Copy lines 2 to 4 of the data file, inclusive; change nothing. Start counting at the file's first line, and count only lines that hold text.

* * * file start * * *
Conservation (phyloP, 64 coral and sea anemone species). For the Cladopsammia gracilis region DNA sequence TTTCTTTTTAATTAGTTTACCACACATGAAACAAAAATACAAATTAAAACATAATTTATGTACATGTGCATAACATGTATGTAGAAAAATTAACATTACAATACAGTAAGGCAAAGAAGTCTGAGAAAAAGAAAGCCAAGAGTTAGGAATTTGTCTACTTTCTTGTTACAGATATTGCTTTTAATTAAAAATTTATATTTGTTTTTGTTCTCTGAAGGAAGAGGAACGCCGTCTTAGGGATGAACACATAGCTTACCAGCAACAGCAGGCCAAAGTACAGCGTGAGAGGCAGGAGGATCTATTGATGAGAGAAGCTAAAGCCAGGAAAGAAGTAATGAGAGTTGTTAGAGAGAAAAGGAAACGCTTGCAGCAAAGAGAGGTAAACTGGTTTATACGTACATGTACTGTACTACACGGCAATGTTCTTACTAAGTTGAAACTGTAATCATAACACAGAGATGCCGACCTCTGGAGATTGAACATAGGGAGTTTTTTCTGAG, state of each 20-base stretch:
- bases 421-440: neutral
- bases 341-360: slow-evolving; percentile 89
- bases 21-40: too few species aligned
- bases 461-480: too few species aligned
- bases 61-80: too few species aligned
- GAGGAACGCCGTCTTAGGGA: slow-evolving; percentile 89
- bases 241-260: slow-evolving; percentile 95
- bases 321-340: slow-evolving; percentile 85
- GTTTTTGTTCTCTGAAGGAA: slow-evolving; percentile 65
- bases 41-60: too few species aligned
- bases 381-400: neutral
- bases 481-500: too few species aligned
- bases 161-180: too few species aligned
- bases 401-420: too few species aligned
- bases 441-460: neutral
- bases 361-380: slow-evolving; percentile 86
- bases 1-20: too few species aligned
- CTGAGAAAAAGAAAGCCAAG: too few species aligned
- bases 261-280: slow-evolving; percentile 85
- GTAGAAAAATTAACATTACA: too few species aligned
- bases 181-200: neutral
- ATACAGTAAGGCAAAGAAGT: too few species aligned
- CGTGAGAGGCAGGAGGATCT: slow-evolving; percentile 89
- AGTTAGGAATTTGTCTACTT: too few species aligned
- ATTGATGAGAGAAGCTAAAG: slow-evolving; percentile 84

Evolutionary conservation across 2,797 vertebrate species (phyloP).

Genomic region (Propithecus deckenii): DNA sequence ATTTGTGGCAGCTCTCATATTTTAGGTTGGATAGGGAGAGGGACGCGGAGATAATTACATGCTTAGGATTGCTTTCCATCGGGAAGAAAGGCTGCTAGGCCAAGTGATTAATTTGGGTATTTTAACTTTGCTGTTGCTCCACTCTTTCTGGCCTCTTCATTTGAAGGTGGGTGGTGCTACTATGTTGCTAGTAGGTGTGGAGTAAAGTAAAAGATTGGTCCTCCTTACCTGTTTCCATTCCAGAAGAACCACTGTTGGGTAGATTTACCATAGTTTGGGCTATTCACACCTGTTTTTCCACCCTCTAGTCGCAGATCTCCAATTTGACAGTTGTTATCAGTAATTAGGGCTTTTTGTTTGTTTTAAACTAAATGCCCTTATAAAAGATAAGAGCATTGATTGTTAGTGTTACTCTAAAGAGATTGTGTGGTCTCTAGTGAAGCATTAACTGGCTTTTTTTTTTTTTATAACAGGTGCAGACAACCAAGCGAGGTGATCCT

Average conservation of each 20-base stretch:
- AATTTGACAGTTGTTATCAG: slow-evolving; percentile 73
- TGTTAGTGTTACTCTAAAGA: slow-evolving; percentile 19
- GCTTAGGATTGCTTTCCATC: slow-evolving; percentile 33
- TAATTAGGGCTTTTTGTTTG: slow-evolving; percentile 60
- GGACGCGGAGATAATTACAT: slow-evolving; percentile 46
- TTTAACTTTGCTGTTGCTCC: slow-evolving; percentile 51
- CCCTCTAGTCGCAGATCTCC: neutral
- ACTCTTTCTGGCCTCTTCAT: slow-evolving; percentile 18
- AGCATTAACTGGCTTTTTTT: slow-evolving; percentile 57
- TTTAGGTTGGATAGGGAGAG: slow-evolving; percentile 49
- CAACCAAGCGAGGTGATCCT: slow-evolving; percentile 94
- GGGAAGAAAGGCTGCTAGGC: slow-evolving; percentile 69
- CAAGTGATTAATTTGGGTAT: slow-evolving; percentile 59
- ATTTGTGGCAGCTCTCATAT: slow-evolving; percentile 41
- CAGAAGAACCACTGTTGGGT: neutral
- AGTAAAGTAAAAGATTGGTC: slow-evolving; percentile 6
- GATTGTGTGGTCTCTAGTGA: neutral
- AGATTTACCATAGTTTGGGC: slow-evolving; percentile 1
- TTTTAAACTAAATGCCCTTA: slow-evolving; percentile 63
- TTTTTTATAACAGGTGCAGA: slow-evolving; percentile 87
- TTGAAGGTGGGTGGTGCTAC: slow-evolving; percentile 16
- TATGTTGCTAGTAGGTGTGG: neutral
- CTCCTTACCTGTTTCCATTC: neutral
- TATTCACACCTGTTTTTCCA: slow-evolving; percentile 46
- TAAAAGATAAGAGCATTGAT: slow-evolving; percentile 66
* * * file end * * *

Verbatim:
- bases 421-440: neutral
- bases 341-360: slow-evolving; percentile 89
- bases 21-40: too few species aligned